Rob Gilroy

My time Jesting About

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This week, BBC Newcastle announced it would be launching Jesting About 3.

As somebody that played a part in both Jesting About 1 (at the time just called Jesting About) and 2, I feel I’m in a good position to voice my opinions on the scheme. Despite the fact, this very website chose to omit me from their list of past candidates who have gone on to achieve great things!

I bloody write for them, the dicks.

The producer behind the scheme, Steve Drayton – a man I’m not afraid to call an occasional acquaintance – responded to some concerns that Jesting About was a waste of time for any up and coming comedians. It also featured a less than flattering photograph of me in a tight-fitting polo shirt. They didn’t omit that, did they? Bloody dicks.

So I thought I’d throw my two-penneth (about 8 quid these days) into the ring and give you the low down on what to expect if you apply to a scheme like this.

It will frustrate you.

I thought I’d go in negative, hope that doesn’t frighten you off. But if it does, good. Comedy doesn’t need you.

At times this scheme will really wind you up. You may submit an idea that you think is perfect, the next Dead Bird or Three Spoons sketch, perhaps. You’ll plonk it down in Steve’s inbox and wait for the praise to flow. Someone will find issue with it. And trust me when I say this; it will drive you up the bloody wall. Get used to it bucko.

It’s a very big shock to go from writing sketches in the comfort of your spare room, or being in complete control of your material on stage, to working with other people on a joint effort. Because that’s what it is – a collaboration.

Despite the fact that you will disagree with some people, or not enjoy their material; you have to work together. Like the Jackson 5. It can be tough, it can be frustrating, but it’s also some of the most fun I’ve ever had. And I’ve been to Chessington World of Adventure three times.

There’s nothing like that first day, turning up and meeting the others – maybe getting free sandwiches, but don’t hold me to that – and feeling like you’ve made it. You’ll think you’ve hit the big time even though you’re working out of a disused milk-rendering plant in Gateshead. Treasure that moment, because it starts to feel like work really quickly.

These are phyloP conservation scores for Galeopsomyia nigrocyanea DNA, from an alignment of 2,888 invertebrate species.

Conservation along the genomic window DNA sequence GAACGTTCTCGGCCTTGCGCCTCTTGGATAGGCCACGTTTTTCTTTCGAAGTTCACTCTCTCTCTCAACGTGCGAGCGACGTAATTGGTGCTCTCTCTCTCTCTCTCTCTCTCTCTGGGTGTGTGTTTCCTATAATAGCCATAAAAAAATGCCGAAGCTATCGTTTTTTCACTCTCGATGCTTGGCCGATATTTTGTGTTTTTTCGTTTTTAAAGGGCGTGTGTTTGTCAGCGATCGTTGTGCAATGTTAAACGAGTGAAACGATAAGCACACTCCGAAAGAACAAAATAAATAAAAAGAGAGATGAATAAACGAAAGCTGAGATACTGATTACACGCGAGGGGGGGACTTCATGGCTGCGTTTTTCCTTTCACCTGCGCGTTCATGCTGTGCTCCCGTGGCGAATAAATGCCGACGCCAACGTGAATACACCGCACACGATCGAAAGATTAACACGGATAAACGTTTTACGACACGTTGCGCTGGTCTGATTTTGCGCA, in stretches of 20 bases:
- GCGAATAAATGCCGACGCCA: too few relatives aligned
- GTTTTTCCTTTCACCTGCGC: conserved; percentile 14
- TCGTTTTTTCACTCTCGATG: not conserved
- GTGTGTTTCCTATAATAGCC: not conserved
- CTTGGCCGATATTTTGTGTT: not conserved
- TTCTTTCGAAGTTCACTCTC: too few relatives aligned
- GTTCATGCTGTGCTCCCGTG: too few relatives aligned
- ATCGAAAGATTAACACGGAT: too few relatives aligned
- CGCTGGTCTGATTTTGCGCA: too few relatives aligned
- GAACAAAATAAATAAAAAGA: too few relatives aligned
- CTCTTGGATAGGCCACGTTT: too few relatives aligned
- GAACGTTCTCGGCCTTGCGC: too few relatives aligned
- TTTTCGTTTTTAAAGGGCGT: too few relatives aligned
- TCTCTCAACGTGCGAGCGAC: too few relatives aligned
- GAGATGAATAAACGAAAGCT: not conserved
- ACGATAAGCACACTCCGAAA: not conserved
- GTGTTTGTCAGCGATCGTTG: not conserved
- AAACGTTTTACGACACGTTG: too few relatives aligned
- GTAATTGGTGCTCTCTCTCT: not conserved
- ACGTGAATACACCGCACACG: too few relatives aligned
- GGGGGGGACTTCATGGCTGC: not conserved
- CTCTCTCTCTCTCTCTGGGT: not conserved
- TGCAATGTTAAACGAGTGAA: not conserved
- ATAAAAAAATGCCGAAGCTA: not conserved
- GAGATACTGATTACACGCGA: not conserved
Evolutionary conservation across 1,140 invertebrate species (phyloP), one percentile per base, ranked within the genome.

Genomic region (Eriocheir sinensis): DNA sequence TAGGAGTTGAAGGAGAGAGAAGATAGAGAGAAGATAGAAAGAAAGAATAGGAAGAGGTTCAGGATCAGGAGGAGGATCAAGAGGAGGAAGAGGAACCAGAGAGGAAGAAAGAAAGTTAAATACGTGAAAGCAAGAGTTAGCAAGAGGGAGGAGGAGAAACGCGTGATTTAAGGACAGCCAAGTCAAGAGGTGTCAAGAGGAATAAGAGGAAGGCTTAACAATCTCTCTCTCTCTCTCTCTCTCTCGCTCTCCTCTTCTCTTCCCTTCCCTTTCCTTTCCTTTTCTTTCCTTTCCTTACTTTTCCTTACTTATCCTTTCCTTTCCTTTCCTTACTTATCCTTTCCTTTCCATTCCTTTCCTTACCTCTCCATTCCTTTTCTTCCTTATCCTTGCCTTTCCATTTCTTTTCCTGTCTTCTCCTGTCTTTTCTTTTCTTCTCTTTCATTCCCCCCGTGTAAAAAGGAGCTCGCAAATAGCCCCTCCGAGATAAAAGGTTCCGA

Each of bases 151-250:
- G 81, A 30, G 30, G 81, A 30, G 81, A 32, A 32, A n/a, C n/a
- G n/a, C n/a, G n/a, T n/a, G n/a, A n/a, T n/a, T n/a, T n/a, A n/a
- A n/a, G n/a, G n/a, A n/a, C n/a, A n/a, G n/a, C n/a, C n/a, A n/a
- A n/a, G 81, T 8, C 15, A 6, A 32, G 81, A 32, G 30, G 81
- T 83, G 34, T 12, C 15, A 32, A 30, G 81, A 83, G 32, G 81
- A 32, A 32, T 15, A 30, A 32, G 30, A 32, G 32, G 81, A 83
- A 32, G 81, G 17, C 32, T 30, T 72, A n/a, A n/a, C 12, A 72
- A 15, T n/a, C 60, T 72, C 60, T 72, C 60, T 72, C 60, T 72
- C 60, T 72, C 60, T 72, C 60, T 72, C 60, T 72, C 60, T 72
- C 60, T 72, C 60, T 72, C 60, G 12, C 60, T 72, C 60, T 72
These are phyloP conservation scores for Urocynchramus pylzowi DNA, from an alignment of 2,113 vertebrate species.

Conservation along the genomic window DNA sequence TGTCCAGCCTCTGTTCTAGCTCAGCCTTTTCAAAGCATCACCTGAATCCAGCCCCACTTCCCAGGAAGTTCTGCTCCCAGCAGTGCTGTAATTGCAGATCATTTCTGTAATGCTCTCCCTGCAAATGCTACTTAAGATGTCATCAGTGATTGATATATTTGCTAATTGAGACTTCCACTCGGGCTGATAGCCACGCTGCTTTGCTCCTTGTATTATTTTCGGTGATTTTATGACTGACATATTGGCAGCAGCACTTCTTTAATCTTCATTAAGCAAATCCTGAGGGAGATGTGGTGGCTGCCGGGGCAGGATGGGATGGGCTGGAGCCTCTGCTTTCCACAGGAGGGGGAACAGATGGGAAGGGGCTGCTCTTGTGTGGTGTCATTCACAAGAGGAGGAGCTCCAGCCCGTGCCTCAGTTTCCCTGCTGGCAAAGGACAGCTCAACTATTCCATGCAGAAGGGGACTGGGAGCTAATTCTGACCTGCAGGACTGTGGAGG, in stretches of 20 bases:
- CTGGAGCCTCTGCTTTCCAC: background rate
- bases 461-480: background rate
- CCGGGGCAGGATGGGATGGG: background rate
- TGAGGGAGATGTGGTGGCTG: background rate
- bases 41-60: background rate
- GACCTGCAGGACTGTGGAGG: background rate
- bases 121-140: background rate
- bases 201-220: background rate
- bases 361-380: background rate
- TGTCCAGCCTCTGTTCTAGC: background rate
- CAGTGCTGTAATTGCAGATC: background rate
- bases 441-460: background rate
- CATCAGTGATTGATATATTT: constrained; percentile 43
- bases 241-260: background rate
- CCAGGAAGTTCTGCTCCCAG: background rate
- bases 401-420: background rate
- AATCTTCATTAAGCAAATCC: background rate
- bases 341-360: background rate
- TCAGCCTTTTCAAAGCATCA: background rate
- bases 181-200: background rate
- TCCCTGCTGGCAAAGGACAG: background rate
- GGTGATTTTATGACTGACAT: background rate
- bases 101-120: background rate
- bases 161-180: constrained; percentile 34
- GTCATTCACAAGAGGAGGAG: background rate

That’s no bad thing, though. If you want to write and perform comedy for a living this is your boot camp – proper boot camp; with mud, drill sergeants and homoerotic subtext, not X Factor boot camp with singing and Sinitta. Your comedy muscles will get a real work out.

When someone comes to you and says; do you think we need this third Musketeer character? Can we not mention Jacobs Cream Crackers by name? Do you have to dip your nob in the coffee, Rob? You’ll have to work fast to find alternative jokes and I guarantee you’ll find better, funnier ones.

I was very fortunate that, after the first two Jesting Abouts, I was afforded some incredible opportunities. Really big stuff. Massive, they were. There was also a lot of smaller stuff that no one will ever remember (like writing for these dicks). But all of it has been invaluable. I’m not saying you will get these opportunities if you apply for Jesting About 3 but I know for a fact that you won’t stand a chance if you don’t go for it.

I’m still a long way off where I would like to be, and that can be frustrating at times, but ultimately the only thing that has ever stood in the way of me achieving my goals is me. Whether it’s through not trying hard enough, being too cautious and unwilling to put myself out there, or losing confidence in my voice and my ideas – I am the only one that has held me back. It certainly wasn’t Jesting About.

Jesting About encouraged and supported me. It gave me a platform to do my thing in front of people who have the potential to help me develop. It also made me work hard. It stopped me sitting in cafes scribbling down ideas for sitcom that I would never write, it stopped me putting ‘Comedian’ on my Twitter bio despite the fact I only gigged three times a year, and it forced me to confront my career and do something about it. And it had free sandwiches, but like I say that may not happen.

If you’re concerned that Jesting About isn’t for you, then you’re passing up on an amazing opportunity. The BBC do a lot of great things to support new comic minds, but the chance to have these opportunities on your doorstep are rare.

If you’re a North East comedian, looking for a chance to showcase yourself and you turn down Jesting About, a North East-based scheme looking to showcase comedians, then you are just another one of the dicks.

You big dick.

If you would like to be considered to take part in Jesting About, email Steve Drayton on [email protected]. Tell him a little about yourself, along with an audio or video clip if you have one. Successful participants will be asked to take part in a live recording at The Stand Comedy Club in Newcastle on the 12/13 April 2015.